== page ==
- Environmental Sustainability •
- law and economics •
- securities regulation •
- Corporate governance •
- institutional investors •
- greenwashing •
- Voice v. Exit
EU securities regulation has established a taxonomy of environmentally sustainable activities. This article discusses, from a law and economics standpoint, the potential of this taxonomy to support a sustainable corporate governance.
Corporate governance can be an efficient way to channel investor preferences towards sustainability because the concentration of institutional shareholding has lowered the transaction costs of shareholder action. However, there is a principal-agent problem between institutional investors and their beneficiaries, which may lead to greenwashing and insufficient or excessive concern for sustainability in corporate governance.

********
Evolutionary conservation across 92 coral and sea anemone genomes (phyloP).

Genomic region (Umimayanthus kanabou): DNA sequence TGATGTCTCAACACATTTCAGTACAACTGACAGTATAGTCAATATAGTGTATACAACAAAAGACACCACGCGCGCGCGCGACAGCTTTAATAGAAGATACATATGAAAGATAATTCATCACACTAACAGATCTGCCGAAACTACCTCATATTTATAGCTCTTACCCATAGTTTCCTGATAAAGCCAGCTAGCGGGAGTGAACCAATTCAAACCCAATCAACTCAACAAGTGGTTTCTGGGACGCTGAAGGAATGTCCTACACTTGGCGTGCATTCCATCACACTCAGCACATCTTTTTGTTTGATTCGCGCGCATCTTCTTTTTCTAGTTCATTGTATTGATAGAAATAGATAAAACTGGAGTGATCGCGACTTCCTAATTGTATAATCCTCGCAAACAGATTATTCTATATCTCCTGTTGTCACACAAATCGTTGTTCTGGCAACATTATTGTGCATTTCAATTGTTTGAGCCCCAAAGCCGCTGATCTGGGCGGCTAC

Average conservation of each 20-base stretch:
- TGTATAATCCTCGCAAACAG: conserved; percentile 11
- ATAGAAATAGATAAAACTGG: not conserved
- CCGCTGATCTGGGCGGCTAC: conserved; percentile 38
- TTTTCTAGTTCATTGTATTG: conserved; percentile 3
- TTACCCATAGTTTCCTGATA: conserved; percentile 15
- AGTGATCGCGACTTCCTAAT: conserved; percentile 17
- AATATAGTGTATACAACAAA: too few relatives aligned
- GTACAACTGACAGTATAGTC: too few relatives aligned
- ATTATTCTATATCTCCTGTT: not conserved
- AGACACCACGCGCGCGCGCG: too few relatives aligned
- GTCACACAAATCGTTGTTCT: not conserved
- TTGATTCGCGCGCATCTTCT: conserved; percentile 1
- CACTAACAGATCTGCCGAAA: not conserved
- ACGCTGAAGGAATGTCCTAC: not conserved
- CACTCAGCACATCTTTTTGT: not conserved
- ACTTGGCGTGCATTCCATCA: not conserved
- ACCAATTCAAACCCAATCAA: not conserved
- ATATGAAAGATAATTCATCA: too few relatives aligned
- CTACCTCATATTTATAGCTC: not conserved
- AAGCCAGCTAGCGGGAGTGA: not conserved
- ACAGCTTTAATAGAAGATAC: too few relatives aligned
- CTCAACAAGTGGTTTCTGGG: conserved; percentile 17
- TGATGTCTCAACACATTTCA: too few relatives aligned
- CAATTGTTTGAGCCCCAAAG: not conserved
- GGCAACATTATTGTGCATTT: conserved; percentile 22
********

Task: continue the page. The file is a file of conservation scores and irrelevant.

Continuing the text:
This article argues that introducing environmental sustainability into EU mandatory disclosure aligns the institutional investors’ incentives with the interest of their beneficiaries and may foster the efficient inclusion of sustainability in corporate governance. The argument is threefold. Firstly, the EU taxonomy may curb greenwashing by standardizing the disclosure of environmental sustainability. Secondly, this information may become salient for the beneficiaries as the same standards define the sustainability preferences to be considered in recommending and marketing financial products. Thirdly, sustainability disclosure prompts institutional investors to compete for sustainability-minded beneficiaries. Being unable to avoid unsustainable companies altogether, institutional investors are expected to cater to beneficiaries’ preferences for environmental sustainability by way of voice, instead of exit.